Just as lingerie turns on human males, tiny jackets do the same for male rats, a new study finds.
In an unusual study, researchers allowed virgin male rats to have sex with females wearing special rodent "jackets." Later, when scientists gave the males a chance to mate again, the animals preferred to mate with jacket-wearing female rats rather than with unclad ones.
The findings suggest that male animals can learn to associate the sight and feel of clothing with sex. [ 51 Sultry Facts About Sex ]
In other words, male rats learn that "each time my partner wears lingerie [a jacket], I'm going to have sex," said study co-author Gonzalo R. Quintana Zunino, a psychologist working in the lab of psychologist Jim Pfaus at Concordia University in Montreal.
In previous studies, Zunino, Pfaus, and their colleagues trained rats to associate a particular odor (almond) with having sex, and male rats preferentially mated with females bearing that scent.
This time, the researchers wanted to know whether rats could learn to associate sex with other contextual cues, such as texture. In one experiment, a dozen virgin male rats were allowed to mate with females wearing jackets. Then, the males were put in a chamber with two sexually receptive female rats, one wearing a jacket and one "au naturel."
In general, when rats do the deed, the male approaches the female from behind and grabs hold of her on both sides, which excites her, Zunino told Live Science. If a human experimenter grabs the female in this way, she does a little wiggling dance, he said. If the female is wearing a jacket, the male will feel it with his whiskers while they are mating.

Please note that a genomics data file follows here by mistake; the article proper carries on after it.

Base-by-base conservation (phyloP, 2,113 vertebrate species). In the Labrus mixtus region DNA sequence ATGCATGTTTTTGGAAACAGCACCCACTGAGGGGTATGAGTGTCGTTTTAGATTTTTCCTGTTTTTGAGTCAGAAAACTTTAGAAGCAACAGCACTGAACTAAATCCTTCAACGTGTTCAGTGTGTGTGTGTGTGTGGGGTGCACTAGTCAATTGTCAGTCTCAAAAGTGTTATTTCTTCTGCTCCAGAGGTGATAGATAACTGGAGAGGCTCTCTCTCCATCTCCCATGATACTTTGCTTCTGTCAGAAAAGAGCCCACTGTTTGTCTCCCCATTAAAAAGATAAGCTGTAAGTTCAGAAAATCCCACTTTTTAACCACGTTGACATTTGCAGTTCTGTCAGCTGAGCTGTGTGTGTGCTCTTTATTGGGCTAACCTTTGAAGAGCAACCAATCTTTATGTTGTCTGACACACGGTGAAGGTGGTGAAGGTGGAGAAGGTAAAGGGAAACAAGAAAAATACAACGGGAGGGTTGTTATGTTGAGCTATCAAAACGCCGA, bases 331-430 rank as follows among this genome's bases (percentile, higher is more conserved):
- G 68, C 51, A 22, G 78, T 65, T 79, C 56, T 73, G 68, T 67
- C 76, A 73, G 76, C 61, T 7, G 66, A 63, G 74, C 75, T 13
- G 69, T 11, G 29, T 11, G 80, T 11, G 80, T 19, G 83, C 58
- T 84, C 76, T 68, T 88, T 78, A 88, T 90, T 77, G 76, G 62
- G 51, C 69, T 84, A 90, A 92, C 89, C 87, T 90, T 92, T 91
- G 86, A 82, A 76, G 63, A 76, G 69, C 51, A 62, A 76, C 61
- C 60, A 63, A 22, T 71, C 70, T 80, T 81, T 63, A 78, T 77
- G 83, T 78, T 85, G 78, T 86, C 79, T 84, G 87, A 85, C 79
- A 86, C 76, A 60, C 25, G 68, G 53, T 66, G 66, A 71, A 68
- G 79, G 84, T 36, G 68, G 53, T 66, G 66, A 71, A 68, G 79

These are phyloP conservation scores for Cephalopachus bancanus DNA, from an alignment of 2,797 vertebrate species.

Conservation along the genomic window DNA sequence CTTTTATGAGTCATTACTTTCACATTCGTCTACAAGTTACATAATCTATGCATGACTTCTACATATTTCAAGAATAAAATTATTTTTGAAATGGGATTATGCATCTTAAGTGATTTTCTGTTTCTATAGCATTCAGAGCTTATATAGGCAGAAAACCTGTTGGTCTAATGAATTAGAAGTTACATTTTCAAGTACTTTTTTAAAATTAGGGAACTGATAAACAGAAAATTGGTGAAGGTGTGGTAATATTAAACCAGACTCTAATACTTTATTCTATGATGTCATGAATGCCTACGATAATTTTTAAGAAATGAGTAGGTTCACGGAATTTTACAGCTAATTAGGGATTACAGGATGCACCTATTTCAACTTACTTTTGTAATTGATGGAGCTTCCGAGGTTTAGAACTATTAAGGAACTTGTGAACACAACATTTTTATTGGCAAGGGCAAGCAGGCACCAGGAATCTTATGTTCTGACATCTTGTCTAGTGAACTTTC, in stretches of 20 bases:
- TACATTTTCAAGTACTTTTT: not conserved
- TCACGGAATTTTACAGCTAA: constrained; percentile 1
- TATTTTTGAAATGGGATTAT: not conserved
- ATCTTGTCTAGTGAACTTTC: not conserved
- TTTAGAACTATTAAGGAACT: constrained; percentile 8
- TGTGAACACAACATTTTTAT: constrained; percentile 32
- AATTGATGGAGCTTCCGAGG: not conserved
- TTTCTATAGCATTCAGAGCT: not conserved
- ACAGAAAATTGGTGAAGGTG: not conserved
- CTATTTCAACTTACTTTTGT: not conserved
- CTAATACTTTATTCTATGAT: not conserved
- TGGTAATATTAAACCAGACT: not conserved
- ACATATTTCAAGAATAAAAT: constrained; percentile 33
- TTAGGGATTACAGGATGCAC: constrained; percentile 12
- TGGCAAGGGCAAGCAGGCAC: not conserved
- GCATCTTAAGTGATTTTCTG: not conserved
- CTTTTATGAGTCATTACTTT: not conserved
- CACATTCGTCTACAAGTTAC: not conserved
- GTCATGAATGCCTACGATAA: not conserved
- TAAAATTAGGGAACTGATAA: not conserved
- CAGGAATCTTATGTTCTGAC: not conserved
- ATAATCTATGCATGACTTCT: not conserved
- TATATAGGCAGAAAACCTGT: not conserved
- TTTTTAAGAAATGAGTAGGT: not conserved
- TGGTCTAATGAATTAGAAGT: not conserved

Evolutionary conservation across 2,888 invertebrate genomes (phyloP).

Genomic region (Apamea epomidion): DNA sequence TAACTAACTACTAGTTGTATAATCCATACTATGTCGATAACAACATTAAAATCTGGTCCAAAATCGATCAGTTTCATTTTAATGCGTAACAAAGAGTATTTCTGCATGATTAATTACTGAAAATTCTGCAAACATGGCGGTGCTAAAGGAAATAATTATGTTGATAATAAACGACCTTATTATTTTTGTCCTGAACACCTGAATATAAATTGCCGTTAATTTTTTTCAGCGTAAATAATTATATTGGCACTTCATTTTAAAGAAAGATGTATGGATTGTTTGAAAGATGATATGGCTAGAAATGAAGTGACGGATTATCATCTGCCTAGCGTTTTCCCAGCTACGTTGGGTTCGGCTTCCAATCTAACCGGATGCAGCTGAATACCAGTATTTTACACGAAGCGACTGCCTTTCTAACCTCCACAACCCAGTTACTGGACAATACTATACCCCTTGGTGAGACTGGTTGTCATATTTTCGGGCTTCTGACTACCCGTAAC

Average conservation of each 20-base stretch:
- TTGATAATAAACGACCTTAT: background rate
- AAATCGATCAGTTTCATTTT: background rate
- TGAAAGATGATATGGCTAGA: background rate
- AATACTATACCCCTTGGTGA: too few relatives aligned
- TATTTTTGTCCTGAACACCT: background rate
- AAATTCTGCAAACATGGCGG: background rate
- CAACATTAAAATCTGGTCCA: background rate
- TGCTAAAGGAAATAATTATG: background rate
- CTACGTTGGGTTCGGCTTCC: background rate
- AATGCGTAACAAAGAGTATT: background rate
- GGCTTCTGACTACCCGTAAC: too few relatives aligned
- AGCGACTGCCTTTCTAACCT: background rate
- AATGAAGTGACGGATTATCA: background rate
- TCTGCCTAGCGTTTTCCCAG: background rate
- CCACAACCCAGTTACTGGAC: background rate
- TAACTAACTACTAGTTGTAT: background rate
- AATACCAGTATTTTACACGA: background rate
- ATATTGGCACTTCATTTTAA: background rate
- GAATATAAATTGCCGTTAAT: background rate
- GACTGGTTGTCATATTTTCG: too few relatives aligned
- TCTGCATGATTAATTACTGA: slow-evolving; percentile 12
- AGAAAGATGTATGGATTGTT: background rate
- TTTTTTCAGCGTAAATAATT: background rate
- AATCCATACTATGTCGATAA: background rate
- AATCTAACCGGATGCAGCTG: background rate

The trained male rats chose to mate with the jacket-clad females more often than with the unjacketed females, the researchers found. In addition, the males made more mounting attempts and ejaculated more quickly with the jacketed females.
In a second experiment, the researchers exposed virgin male rats first to jacketed females that were sexually receptive, then to unjacketed females that were not sexually receptive. Then they put the rats in a chamber similar to the first experiment, with one female wearing a jacket and one not wearing a jacket.
Again, the trained males preferred to mate with the jacketed females, mounted them more often and ejaculated more quickly, compared to with the unjacketed females.
Zunino and his colleagues also wanted to know how the jacket experience affected activity in the rats' brains. Right after the male rats mated with the jacketed females, the researchers sacrificed the animals and injected a dye into their brains that shows the activity of a gene called c-fos, which is a measure of neural activation. Specifically, they looked at c-fos activity in the pleasure centers of the rats' brains, including regions called the ventral tegmental area and the nucleus accumbens.
Males that mated with jacket-wearing females showed more c-fos activity in these brain areas than did males who mated with jacketless females, preliminary results showed.
Taken together, the researchers experiments reveal that rats can learn to associate sex with a variety of contextual cues, including the texture of clothing. While rats are quite different from humans, lingerie may have a similar effect on human males, Zunino said.
The findings were presented Nov. 17 at the 44th annual meeting of the Society for Neuroscience in Washington, D.C.
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